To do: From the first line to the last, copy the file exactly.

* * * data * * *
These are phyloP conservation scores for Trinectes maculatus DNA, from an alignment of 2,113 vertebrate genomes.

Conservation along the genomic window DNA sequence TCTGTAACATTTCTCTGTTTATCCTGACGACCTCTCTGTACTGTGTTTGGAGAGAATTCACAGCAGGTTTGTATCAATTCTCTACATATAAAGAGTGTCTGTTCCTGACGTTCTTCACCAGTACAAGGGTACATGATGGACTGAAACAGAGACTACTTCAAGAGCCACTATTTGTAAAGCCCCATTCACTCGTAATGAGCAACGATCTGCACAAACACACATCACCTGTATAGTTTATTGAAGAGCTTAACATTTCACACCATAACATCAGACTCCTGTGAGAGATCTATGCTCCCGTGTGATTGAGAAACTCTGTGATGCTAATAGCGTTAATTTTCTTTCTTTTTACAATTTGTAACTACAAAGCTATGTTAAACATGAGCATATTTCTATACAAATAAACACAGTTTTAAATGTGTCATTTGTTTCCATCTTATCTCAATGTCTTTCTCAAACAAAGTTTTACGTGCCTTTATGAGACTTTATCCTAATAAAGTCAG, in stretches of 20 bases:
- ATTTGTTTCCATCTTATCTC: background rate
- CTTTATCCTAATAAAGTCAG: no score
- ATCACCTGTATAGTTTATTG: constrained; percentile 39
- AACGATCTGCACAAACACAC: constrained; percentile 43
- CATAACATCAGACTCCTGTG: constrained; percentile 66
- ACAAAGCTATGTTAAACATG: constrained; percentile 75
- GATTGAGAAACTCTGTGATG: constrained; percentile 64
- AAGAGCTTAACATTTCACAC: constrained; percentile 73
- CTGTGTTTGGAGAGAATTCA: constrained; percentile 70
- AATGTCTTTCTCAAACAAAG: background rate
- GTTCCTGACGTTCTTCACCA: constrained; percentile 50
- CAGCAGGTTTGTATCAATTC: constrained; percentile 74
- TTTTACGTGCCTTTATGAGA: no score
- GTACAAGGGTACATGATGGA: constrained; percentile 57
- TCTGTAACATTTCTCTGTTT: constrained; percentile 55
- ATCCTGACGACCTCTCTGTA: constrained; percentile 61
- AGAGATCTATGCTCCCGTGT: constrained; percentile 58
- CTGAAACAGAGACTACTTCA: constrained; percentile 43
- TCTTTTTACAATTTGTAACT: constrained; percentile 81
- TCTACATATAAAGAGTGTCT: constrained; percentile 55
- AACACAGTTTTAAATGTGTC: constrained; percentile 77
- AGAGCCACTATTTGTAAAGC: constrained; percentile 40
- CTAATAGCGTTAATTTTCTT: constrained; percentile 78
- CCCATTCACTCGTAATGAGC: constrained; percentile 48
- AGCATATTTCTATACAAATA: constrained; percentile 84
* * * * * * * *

These are phyloP conservation scores for Trinectes maculatus DNA, from an alignment of 2,113 vertebrate genomes.

Conservation along the genomic window DNA sequence TCTGTAACATTTCTCTGTTTATCCTGACGACCTCTCTGTACTGTGTTTGGAGAGAATTCACAGCAGGTTTGTATCAATTCTCTACATATAAAGAGTGTCTGTTCCTGACGTTCTTCACCAGTACAAGGGTACATGATGGACTGAAACAGAGACTACTTCAAGAGCCACTATTTGTAAAGCCCCATTCACTCGTAATGAGCAACGATCTGCACAAACACACATCACCTGTATAGTTTATTGAAGAGCTTAACATTTCACACCATAACATCAGACTCCTGTGAGAGATCTATGCTCCCGTGTGATTGAGAAACTCTGTGATGCTAATAGCGTTAATTTTCTTTCTTTTTACAATTTGTAACTACAAAGCTATGTTAAACATGAGCATATTTCTATACAAATAAACACAGTTTTAAATGTGTCATTTGTTTCCATCTTATCTCAATGTCTTTCTCAAACAAAGTTTTACGTGCCTTTATGAGACTTTATCCTAATAAAGTCAG, in stretches of 20 bases:
- ATTTGTTTCCATCTTATCTC: background rate
- CTTTATCCTAATAAAGTCAG: no score
- ATCACCTGTATAGTTTATTG: constrained; percentile 39
- AACGATCTGCACAAACACAC: constrained; percentile 43
- CATAACATCAGACTCCTGTG: constrained; percentile 66
- ACAAAGCTATGTTAAACATG: constrained; percentile 75
- GATTGAGAAACTCTGTGATG: constrained; percentile 64
- AAGAGCTTAACATTTCACAC: constrained; percentile 73
- CTGTGTTTGGAGAGAATTCA: constrained; percentile 70
- AATGTCTTTCTCAAACAAAG: background rate
- GTTCCTGACGTTCTTCACCA: constrained; percentile 50
- CAGCAGGTTTGTATCAATTC: constrained; percentile 74
- TTTTACGTGCCTTTATGAGA: no score
- GTACAAGGGTACATGATGGA: constrained; percentile 57
- TCTGTAACATTTCTCTGTTT: constrained; percentile 55
- ATCCTGACGACCTCTCTGTA: constrained; percentile 61
- AGAGATCTATGCTCCCGTGT: constrained; percentile 58
- CTGAAACAGAGACTACTTCA: constrained; percentile 43
- TCTTTTTACAATTTGTAACT: constrained; percentile 81
- TCTACATATAAAGAGTGTCT: constrained; percentile 55
- AACACAGTTTTAAATGTGTC: constrained; percentile 77
- AGAGCCACTATTTGTAAAGC: constrained; percentile 40
- CTAATAGCGTTAATTTTCTT: constrained; percentile 78
- CCCATTCACTCGTAATGAGC: constrained; percentile 48
- AGCATATTTCTATACAAATA: constrained; percentile 84